The Vital Piece in Lean Transformation: Lean Leadership

By: Heather Fraizer, Training SpecialistHeather Fraizer

One of the privileges of our job at Training Services is that we get to work with so many diverse companies and organizations. We meet each organization where it is and help it to improve and grow. Over our years of helping people to implement lean, one thing that has become clear is that a lean transformation cannot happen without the leadership being fully involved and a key driver.

This is not to say that one cannot start on the lean journey without top leadership support. In fact, for many organizations, their lean journey might start in a variety of places in the organization – the front line, an innovative team leader or middle manager, or even someone in the executive suite. That being said, I would argue a full lean transformation cannot occur or be sustained without the deep engagement and support of the executive team.

Here are some of the key things lean leaders can do to support a lean transformation:

  1. Engage the whole leadership team in creating and communicating mission, vision, and a strategic plan. Patrick Lencioni’s recent book, The Advantage: Why Organizational Health Trumps Everything Else in Business, is a great resource for the importance of creating and communicating a shared vision and plan. Last fall I wrote about Hoshin Kanri, lean’s version of strategic planning. You can read that article here.
  2. Learn lean principles and spend some time working with lean improvement teams to see first-hand how lean works “on the ground.” There is nothing more frustrating than being sent to lean training, developing great plans, getting a team on board, only to hear “no, that won’t work,” from a leader who has no training or understanding of lean principles. Some principles in lean are extremely intuitive, while others are not. It will be difficult for a leader to support their staff in experimenting and engaging in Plan-Do-Check-Adjust if he or she is not familiar with the principles they are trying to implement. The best way to learn is by doing. So we encourage leaders to get their feet wet and hands dirty and work on a lean project shoulder to shoulder with team members.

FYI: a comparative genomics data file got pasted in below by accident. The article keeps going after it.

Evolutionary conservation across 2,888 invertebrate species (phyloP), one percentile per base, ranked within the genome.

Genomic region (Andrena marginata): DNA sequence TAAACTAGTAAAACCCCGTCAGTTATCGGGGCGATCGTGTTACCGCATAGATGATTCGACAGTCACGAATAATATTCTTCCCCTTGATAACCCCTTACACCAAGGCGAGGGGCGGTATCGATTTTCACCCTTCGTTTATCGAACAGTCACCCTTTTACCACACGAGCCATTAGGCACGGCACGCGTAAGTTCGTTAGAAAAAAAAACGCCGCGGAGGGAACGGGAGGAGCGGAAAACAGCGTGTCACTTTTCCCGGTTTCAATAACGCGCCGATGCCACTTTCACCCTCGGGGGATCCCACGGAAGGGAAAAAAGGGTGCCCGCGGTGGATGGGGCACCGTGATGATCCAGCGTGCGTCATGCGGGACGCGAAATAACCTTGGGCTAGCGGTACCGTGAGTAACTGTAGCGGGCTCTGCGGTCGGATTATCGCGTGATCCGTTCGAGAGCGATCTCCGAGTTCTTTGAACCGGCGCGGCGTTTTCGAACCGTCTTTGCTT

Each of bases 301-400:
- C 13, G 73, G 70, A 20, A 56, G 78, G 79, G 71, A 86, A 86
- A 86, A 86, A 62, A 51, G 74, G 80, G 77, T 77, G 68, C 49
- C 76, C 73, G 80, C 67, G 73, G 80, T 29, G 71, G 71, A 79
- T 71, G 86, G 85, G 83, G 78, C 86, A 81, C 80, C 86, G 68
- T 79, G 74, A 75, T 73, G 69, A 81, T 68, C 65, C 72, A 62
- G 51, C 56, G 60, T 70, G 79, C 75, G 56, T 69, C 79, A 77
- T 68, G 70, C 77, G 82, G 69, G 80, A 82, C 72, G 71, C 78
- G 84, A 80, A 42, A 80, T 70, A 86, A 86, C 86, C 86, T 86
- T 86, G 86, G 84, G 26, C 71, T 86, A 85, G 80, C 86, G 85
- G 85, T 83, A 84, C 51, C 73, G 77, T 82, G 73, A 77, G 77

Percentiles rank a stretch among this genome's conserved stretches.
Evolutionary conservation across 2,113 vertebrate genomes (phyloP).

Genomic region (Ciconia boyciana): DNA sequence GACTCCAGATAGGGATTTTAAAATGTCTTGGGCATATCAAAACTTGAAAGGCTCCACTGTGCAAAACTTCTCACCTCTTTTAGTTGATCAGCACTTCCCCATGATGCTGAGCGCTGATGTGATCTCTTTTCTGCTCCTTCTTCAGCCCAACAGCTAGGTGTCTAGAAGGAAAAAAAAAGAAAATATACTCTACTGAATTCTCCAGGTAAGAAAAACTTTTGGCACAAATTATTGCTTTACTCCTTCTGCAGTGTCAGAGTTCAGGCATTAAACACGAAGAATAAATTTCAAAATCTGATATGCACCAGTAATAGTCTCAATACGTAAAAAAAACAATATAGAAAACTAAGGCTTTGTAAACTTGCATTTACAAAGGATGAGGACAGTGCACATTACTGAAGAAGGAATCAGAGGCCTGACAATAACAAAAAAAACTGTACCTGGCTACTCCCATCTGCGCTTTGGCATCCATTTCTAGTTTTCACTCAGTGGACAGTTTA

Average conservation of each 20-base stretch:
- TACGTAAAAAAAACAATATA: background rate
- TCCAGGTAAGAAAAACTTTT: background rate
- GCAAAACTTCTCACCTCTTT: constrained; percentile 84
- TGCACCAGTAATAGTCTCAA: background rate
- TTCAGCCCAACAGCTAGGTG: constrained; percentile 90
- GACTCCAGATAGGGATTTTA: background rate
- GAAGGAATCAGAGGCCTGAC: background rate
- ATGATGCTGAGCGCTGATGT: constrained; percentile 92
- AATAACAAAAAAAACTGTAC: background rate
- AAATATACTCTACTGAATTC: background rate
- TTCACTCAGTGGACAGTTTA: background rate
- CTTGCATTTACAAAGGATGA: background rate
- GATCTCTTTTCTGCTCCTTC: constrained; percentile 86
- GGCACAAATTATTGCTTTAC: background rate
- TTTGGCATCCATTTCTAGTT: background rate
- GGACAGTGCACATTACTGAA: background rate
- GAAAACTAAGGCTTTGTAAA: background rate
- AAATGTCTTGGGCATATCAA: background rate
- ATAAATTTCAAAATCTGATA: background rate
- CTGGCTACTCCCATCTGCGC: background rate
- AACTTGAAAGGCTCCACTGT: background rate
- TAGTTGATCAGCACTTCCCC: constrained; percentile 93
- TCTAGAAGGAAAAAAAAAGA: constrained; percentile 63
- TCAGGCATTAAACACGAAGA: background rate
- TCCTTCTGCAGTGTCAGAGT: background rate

3. Lead using metrics and data. The leadership team should have their Key Performance Indicators (KPIs) which are visible, checked regularly, and lead to problem solving. Set the expectation that all departments and teams also have metrics that are visible and checked regularly. These metrics should be aligned with the annual plan and prompt problem solving.
  4. Set a good example. Everyone is looking to the leader when things get tough on the lean journey; if the leader falters, employees will too. While undergoing a lean transition, the leader and his or her team need to be the most committed and persistent. As challenges arise, which they will, the executive team should problem solve, debate, engage fully, remain unified, and communicate clearly. One of the hardest things for organizations to overcome is a history of “program of the month.”

Over the last ten years, researchers and practitioners of lean have started to shift focus from an exclusively “tool-based lean” toward lean thinking, lean culture, and lean management. This acknowledges the fact that organizations can have a variety of lean tools in place but still not fully capture the true benefit of being a continuously improving organization. Lean leadership and management has been identified as the primary gap that was missing in our earlier understanding of lean. We invite you to begin to think about the role of lean leadership principles in your organization.

On Friday, June 12, 2015, Darrell Rogers will be facilitating a book discussion about The Toyota Way to Lean Leadership by Jeffrey Liker and Gary Convis. I encourage you to read or listen to the book and join us for this important conversation. Additionally, if you are interested in customized support in this area, please contact me at hfraizer@nmc.edu or (231) 995-2200.

Heather Fraizer
Training Specialist
(231) 995-2200
hfraizer@nmc.edu

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